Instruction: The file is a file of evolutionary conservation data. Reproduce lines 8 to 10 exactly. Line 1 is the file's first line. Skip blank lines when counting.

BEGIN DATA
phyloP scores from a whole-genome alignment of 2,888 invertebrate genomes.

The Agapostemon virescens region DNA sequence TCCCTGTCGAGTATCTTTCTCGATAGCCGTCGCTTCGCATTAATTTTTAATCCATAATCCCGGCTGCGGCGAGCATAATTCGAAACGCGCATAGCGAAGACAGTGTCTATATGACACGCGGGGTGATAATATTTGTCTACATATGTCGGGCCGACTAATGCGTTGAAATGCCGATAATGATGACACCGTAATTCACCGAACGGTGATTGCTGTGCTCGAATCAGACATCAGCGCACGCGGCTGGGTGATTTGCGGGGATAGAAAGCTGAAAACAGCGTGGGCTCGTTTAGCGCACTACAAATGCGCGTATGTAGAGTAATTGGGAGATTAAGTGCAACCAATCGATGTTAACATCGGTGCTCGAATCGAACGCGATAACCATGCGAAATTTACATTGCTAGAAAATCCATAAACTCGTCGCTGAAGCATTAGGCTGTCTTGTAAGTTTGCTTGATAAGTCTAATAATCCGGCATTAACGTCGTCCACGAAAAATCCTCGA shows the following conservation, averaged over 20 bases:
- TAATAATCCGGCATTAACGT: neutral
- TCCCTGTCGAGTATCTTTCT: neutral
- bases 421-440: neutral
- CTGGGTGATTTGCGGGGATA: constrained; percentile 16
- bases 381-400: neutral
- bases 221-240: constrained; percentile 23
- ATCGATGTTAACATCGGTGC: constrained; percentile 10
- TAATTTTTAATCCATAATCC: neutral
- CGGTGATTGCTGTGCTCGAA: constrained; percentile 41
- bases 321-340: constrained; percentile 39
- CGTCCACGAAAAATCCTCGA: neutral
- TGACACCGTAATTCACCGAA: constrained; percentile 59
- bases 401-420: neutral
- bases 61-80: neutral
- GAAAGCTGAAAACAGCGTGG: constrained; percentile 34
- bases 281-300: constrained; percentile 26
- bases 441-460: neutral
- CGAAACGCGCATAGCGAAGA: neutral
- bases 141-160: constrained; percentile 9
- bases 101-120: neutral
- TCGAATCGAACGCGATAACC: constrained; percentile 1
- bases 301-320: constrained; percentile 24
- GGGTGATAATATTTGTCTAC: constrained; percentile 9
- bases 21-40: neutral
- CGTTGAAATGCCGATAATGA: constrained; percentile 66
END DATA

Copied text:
- bases 221-240: constrained; percentile 23
- ATCGATGTTAACATCGGTGC: constrained; percentile 10
- TAATTTTTAATCCATAATCC: neutral